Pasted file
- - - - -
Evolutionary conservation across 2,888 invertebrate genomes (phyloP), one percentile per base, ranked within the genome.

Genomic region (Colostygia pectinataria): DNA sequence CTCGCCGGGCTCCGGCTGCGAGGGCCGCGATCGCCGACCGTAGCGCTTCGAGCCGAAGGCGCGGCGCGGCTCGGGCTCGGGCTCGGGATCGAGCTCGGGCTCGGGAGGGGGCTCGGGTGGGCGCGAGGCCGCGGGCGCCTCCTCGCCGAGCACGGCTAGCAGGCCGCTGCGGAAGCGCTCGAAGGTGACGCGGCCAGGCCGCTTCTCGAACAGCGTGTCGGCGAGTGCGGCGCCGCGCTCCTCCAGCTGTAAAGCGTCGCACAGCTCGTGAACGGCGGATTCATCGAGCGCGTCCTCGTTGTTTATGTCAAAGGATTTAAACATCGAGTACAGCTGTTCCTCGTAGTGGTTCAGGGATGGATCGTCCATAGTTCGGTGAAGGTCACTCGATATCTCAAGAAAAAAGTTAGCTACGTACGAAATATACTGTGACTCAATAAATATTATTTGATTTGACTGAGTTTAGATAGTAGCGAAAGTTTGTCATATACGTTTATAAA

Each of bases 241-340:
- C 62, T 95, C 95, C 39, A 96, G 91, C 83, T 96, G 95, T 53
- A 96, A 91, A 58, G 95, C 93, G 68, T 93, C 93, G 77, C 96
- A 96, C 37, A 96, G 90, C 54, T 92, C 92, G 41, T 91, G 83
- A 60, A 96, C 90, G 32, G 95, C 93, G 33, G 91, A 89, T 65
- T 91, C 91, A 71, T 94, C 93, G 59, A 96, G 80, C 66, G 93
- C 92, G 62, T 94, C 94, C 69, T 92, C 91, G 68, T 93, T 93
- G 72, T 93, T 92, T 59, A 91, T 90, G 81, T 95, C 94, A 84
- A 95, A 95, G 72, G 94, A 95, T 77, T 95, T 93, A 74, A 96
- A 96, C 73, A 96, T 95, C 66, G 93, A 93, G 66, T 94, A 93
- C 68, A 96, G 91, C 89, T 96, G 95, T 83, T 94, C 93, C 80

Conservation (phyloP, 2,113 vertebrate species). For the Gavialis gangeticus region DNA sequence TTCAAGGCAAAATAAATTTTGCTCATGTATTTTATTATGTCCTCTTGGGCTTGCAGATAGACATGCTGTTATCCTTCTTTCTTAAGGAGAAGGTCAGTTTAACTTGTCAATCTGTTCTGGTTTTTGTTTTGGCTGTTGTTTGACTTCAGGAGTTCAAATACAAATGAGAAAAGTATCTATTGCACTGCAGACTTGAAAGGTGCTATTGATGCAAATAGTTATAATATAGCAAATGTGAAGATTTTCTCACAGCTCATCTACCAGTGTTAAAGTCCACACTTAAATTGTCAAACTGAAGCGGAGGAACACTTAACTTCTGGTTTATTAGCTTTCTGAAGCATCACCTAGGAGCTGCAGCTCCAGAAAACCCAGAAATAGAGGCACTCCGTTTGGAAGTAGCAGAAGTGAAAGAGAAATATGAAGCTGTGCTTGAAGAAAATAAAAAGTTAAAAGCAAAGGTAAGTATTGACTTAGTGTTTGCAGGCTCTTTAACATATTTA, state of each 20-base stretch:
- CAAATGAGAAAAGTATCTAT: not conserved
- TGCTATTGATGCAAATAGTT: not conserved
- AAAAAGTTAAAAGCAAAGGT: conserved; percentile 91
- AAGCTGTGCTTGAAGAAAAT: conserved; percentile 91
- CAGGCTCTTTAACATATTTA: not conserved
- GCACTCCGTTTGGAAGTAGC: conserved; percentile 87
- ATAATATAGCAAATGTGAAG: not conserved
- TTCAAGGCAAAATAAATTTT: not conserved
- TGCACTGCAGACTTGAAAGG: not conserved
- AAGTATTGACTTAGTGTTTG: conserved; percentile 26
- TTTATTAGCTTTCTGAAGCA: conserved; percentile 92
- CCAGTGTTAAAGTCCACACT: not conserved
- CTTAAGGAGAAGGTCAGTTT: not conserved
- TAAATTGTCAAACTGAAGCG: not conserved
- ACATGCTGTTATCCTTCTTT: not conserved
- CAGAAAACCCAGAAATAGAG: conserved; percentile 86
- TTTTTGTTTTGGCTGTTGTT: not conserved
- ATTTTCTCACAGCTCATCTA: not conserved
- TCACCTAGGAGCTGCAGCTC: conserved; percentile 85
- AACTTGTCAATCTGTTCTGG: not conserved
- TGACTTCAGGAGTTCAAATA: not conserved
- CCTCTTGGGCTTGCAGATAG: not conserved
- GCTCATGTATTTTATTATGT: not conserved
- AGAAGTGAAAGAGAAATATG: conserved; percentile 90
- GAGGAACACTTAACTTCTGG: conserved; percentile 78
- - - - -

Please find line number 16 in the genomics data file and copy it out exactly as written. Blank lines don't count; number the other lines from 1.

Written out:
- TGCTATTGATGCAAATAGTT: not conserved